History of Lambertville

Union Street at Coryell Street circa 1905

Union Street at Coryell Street circa 1905

The land now occupied by the City of Lambertville was originally purchased from the Delaware Indians as a portion of a 150,000 acre tract along the Delaware River north of Trenton. Agents for the council of West Jersey purchased the parcel in 1703 for seven hundred pounds, or about $2,800. The council subdivided and sold the land to farmers and developers over the years. The portion occupied by Lambertville was quickly sold as two lots. The boundary between the two properties was called the “Bull Line,” named for surveyor Richard Bull, and can still be traced on a City property map. The Bull Line runs eastward from the river and cuts diagonally between Delevan and Jefferson Streets. It continues across Main Street to the Old York Road, now State Route 179.

In 1705 the first resident of Lambertville, John Holcombe, purchased 350 acres north of the first survey line, the Old Bull Line. In 1724 he built the stone house on North Main Street that became known as Washington’s Headquarters. Holcombe purchased more property to the north that is now known as the Holcombe-Jimison Farmstead. The Farmstead has been restored as a museum to illustrate farm life in Hunterdon County.

The land south of the survey line from Delevan to the far end of town was subdivided and transferred several times before Emanuel Coryell purchased the portion between Church Street and Swan Creek in 1732. He also obtained a charter to operate a ferry crossing the Delaware River slightly south of the present Lambertville-New Hope Bridge. Along with his ferry service, Coryell opened a tavern and inn to accommodate travelers. The settlements–Lambertville and New Hope–were called Coryell’s Ferry. Lambertville was the mid-point on the two-day journey between New York and Philadelphia.

During the Revolutionary War, Coryell’s Ferry served as an outpost and crossing point for General George Washington and his troops. Before the Battle of Monmouth in the summer of 1778, the Colonial Army camped in an orchard at the corner of Bridge and Union Streets. Washington and his fellow officers were quartered at the Holcombe Farm.

Coryell’s 1,016 acre estate was divided among his four sons at his death in 1748. By the beginning of the 19th century, the property had been subdivided by his heirs. In 1802, Coryell Street was laid out and lots were sold. In 1812, a wooden bridge was constructed across the Delaware River and Bridge Street was laid out. Some of Lambertville’s earliest houses, including the Marshall House, are located on Bridge Street. In 1812, Captain John Lambert built a stone tavern and inn on Bridge Street, which today is a beautifully restored inn, The Lambertville House.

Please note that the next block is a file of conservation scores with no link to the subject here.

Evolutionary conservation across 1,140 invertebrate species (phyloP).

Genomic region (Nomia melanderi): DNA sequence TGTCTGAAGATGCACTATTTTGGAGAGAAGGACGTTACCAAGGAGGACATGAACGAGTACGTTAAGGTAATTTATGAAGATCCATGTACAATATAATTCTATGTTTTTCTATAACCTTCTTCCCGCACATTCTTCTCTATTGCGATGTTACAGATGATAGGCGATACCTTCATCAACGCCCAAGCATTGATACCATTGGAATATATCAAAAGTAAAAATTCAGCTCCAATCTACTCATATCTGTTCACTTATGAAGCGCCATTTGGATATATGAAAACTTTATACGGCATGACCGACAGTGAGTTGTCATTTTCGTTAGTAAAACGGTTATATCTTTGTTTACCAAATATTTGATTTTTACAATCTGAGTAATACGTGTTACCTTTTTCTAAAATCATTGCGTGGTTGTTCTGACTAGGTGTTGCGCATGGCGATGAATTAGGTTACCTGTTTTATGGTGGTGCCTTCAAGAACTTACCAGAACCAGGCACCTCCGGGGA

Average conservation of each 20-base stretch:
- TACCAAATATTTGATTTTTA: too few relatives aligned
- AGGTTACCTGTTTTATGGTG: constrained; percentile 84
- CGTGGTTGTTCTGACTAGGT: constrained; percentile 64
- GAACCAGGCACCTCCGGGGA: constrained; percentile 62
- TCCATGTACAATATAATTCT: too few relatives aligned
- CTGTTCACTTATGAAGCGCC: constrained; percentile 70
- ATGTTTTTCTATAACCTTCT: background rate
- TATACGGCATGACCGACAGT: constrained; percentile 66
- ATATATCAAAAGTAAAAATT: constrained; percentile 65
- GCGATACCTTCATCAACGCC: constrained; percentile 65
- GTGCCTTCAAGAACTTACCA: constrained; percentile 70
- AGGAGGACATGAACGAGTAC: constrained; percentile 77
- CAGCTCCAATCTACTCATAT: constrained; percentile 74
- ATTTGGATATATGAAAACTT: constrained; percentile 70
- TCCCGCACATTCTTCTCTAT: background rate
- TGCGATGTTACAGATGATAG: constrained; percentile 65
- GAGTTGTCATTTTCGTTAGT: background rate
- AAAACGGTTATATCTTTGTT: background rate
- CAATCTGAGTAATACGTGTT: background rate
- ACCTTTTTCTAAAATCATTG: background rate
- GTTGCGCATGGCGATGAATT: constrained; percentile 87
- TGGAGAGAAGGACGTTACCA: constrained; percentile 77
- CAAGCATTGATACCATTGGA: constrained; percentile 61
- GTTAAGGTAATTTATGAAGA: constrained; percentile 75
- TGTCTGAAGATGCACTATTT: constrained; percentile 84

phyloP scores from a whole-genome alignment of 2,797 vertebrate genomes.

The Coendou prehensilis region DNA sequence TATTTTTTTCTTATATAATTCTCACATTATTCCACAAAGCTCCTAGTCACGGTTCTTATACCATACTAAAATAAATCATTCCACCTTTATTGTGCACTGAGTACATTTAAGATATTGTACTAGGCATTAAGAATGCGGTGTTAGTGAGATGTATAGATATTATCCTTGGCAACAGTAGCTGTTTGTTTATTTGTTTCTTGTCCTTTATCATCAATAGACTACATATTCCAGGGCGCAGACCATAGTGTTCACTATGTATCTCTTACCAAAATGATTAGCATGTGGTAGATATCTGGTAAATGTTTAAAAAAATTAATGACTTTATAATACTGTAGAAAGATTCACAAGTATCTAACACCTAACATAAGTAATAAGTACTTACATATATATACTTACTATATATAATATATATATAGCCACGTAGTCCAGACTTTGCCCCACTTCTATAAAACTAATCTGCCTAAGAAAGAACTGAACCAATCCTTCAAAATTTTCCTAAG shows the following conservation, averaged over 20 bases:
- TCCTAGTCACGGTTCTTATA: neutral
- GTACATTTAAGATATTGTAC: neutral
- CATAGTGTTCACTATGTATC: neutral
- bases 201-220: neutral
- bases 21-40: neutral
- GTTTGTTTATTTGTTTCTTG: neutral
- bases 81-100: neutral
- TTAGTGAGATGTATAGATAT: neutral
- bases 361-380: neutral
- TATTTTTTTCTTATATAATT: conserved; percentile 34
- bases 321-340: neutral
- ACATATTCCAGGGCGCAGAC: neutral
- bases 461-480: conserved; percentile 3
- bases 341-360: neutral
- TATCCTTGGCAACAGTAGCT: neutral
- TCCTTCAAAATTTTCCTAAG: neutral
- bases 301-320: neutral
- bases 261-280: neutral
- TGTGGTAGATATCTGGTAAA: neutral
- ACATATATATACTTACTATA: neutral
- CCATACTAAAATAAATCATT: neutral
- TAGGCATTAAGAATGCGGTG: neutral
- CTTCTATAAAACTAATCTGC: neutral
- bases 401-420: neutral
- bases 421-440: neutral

The Lambert family settled north of John Holcombe’s land between 1735 and 1745. Their descendant, John Lambert, served in the United States Senate during Thomas Jefferson’s administration. He persuaded the Postal Service to open an office at Coryell’s Ferry. His nephew, Captain John Lambert, was appointed postmaster and his inn was designated as the post office.

Having procured a post office for Coryell’s Ferry, the Lamberts renamed the village Lambert’s Ville in 1810. This outraged the Coryells, who thought the town should be named Georgetown in honor of Captain George Coryell, who had served in the New Jersey forces in the Revolution.

The opening of the bridge, construction of a new inn, and establishment of a post office added to Lambertville’s development. By 1817, Union Street connected Coryell and Bridge Streets. York Street was laid out in 1826, and Delevan in 1832. By then, the area had grown from four houses during the Revolutionary War to over 100 structures. The city of Lambertville with 1,417 persons was incorporated in 1849.

In 1830, the State chartered the Delaware and Raritan Canal Company to build and operate a canal to connect the Raritan and Delaware Rivers. Beginning at Bordentown on the Delaware, the 44-mile canal follows the river to Trenton, cutting across the state to New Brunswick, where it empties into the Raritan River. A feeder canal was built to tap water from the Delaware six miles north of Lambertville at Raven Rock. It flows south through Lambertville to Trenton, where it joins the main canal.

In 1852, the feeder canal was widened and deepened and locks were built. It was used to transport Pennsylvania coal to New York City to fuel the industrial furnaces and heat the houses of the growing city. Coal barges traveling down Pennsylvania’s Delaware Canal were locked into the Delaware River at New Hope. The barges crossed the river and were attached to a cable and locked into the canal south of the Lambertville Lock. The coal traveled down the canal to New Brunswick and on to New York City.